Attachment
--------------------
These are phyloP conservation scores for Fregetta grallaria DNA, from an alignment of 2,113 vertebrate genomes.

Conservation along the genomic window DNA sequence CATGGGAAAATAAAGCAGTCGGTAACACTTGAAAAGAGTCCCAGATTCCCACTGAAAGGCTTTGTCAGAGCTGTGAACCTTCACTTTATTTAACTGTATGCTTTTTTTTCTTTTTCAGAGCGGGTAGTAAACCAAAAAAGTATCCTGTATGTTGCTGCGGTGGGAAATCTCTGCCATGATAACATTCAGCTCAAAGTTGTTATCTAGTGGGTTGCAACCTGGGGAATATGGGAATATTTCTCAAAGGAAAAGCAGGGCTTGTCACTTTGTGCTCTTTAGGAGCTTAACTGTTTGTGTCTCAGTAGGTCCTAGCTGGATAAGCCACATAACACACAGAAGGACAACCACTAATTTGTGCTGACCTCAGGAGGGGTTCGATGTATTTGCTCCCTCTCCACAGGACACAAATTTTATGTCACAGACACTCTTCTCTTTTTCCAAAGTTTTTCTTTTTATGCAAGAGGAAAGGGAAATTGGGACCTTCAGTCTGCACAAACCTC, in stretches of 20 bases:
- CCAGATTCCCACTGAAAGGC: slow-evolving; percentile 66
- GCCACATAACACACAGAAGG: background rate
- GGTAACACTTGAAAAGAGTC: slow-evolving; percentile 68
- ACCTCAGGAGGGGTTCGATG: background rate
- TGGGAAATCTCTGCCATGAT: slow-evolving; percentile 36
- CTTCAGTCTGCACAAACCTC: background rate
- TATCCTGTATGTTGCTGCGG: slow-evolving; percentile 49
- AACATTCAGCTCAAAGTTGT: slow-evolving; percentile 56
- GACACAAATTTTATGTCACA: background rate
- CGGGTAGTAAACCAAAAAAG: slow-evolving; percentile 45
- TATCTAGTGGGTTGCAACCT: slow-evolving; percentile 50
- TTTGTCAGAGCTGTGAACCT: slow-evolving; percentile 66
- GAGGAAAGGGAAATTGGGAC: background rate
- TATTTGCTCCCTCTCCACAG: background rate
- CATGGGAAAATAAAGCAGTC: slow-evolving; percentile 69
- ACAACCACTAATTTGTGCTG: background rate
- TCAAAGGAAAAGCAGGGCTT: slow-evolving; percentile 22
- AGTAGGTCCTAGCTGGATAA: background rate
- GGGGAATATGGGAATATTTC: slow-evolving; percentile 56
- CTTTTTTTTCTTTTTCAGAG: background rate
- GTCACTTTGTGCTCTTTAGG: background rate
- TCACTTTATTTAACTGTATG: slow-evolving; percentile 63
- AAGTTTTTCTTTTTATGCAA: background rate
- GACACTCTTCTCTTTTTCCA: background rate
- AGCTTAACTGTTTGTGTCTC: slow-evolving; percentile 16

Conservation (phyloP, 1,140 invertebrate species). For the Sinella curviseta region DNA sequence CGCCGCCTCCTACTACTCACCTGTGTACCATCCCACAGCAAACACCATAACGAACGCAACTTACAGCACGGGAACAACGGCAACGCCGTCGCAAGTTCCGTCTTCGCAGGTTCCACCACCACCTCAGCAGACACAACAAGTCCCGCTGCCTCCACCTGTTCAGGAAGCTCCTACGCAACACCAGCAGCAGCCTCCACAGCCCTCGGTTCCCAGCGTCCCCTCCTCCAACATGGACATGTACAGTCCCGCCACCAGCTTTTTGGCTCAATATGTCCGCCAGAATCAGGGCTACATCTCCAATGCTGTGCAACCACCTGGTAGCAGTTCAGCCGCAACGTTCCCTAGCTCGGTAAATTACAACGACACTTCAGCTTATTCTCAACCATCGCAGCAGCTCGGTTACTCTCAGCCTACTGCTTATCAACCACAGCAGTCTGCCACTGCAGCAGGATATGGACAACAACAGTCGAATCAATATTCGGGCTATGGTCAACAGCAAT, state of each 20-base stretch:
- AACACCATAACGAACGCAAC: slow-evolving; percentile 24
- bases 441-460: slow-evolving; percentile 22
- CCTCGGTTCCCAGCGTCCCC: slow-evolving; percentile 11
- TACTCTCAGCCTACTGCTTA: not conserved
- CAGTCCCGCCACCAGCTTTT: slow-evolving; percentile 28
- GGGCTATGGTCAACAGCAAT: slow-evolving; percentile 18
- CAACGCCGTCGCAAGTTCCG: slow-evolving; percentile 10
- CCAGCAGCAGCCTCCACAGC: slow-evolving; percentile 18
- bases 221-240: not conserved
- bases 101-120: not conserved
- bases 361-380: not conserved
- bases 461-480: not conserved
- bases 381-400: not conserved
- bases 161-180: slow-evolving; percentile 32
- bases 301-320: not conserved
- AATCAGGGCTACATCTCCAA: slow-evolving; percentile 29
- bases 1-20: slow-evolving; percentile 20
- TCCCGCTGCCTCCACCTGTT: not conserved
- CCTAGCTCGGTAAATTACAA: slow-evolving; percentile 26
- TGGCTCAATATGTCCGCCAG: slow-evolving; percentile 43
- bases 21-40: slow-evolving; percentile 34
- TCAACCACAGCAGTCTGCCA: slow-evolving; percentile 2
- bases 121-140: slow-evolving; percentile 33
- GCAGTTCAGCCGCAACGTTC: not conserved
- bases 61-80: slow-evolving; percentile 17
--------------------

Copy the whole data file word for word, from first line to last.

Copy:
These are phyloP conservation scores for Fregetta grallaria DNA, from an alignment of 2,113 vertebrate genomes.

Conservation along the genomic window DNA sequence CATGGGAAAATAAAGCAGTCGGTAACACTTGAAAAGAGTCCCAGATTCCCACTGAAAGGCTTTGTCAGAGCTGTGAACCTTCACTTTATTTAACTGTATGCTTTTTTTTCTTTTTCAGAGCGGGTAGTAAACCAAAAAAGTATCCTGTATGTTGCTGCGGTGGGAAATCTCTGCCATGATAACATTCAGCTCAAAGTTGTTATCTAGTGGGTTGCAACCTGGGGAATATGGGAATATTTCTCAAAGGAAAAGCAGGGCTTGTCACTTTGTGCTCTTTAGGAGCTTAACTGTTTGTGTCTCAGTAGGTCCTAGCTGGATAAGCCACATAACACACAGAAGGACAACCACTAATTTGTGCTGACCTCAGGAGGGGTTCGATGTATTTGCTCCCTCTCCACAGGACACAAATTTTATGTCACAGACACTCTTCTCTTTTTCCAAAGTTTTTCTTTTTATGCAAGAGGAAAGGGAAATTGGGACCTTCAGTCTGCACAAACCTC, in stretches of 20 bases:
- CCAGATTCCCACTGAAAGGC: slow-evolving; percentile 66
- GCCACATAACACACAGAAGG: background rate
- GGTAACACTTGAAAAGAGTC: slow-evolving; percentile 68
- ACCTCAGGAGGGGTTCGATG: background rate
- TGGGAAATCTCTGCCATGAT: slow-evolving; percentile 36
- CTTCAGTCTGCACAAACCTC: background rate
- TATCCTGTATGTTGCTGCGG: slow-evolving; percentile 49
- AACATTCAGCTCAAAGTTGT: slow-evolving; percentile 56
- GACACAAATTTTATGTCACA: background rate
- CGGGTAGTAAACCAAAAAAG: slow-evolving; percentile 45
- TATCTAGTGGGTTGCAACCT: slow-evolving; percentile 50
- TTTGTCAGAGCTGTGAACCT: slow-evolving; percentile 66
- GAGGAAAGGGAAATTGGGAC: background rate
- TATTTGCTCCCTCTCCACAG: background rate
- CATGGGAAAATAAAGCAGTC: slow-evolving; percentile 69
- ACAACCACTAATTTGTGCTG: background rate
- TCAAAGGAAAAGCAGGGCTT: slow-evolving; percentile 22
- AGTAGGTCCTAGCTGGATAA: background rate
- GGGGAATATGGGAATATTTC: slow-evolving; percentile 56
- CTTTTTTTTCTTTTTCAGAG: background rate
- GTCACTTTGTGCTCTTTAGG: background rate
- TCACTTTATTTAACTGTATG: slow-evolving; percentile 63
- AAGTTTTTCTTTTTATGCAA: background rate
- GACACTCTTCTCTTTTTCCA: background rate
- AGCTTAACTGTTTGTGTCTC: slow-evolving; percentile 16

Conservation (phyloP, 1,140 invertebrate species). For the Sinella curviseta region DNA sequence CGCCGCCTCCTACTACTCACCTGTGTACCATCCCACAGCAAACACCATAACGAACGCAACTTACAGCACGGGAACAACGGCAACGCCGTCGCAAGTTCCGTCTTCGCAGGTTCCACCACCACCTCAGCAGACACAACAAGTCCCGCTGCCTCCACCTGTTCAGGAAGCTCCTACGCAACACCAGCAGCAGCCTCCACAGCCCTCGGTTCCCAGCGTCCCCTCCTCCAACATGGACATGTACAGTCCCGCCACCAGCTTTTTGGCTCAATATGTCCGCCAGAATCAGGGCTACATCTCCAATGCTGTGCAACCACCTGGTAGCAGTTCAGCCGCAACGTTCCCTAGCTCGGTAAATTACAACGACACTTCAGCTTATTCTCAACCATCGCAGCAGCTCGGTTACTCTCAGCCTACTGCTTATCAACCACAGCAGTCTGCCACTGCAGCAGGATATGGACAACAACAGTCGAATCAATATTCGGGCTATGGTCAACAGCAAT, state of each 20-base stretch:
- AACACCATAACGAACGCAAC: slow-evolving; percentile 24
- bases 441-460: slow-evolving; percentile 22
- CCTCGGTTCCCAGCGTCCCC: slow-evolving; percentile 11
- TACTCTCAGCCTACTGCTTA: not conserved
- CAGTCCCGCCACCAGCTTTT: slow-evolving; percentile 28
- GGGCTATGGTCAACAGCAAT: slow-evolving; percentile 18
- CAACGCCGTCGCAAGTTCCG: slow-evolving; percentile 10
- CCAGCAGCAGCCTCCACAGC: slow-evolving; percentile 18
- bases 221-240: not conserved
- bases 101-120: not conserved
- bases 361-380: not conserved
- bases 461-480: not conserved
- bases 381-400: not conserved
- bases 161-180: slow-evolving; percentile 32
- bases 301-320: not conserved
- AATCAGGGCTACATCTCCAA: slow-evolving; percentile 29
- bases 1-20: slow-evolving; percentile 20
- TCCCGCTGCCTCCACCTGTT: not conserved
- CCTAGCTCGGTAAATTACAA: slow-evolving; percentile 26
- TGGCTCAATATGTCCGCCAG: slow-evolving; percentile 43
- bases 21-40: slow-evolving; percentile 34
- TCAACCACAGCAGTCTGCCA: slow-evolving; percentile 2
- bases 121-140: slow-evolving; percentile 33
- GCAGTTCAGCCGCAACGTTC: not conserved
- bases 61-80: slow-evolving; percentile 17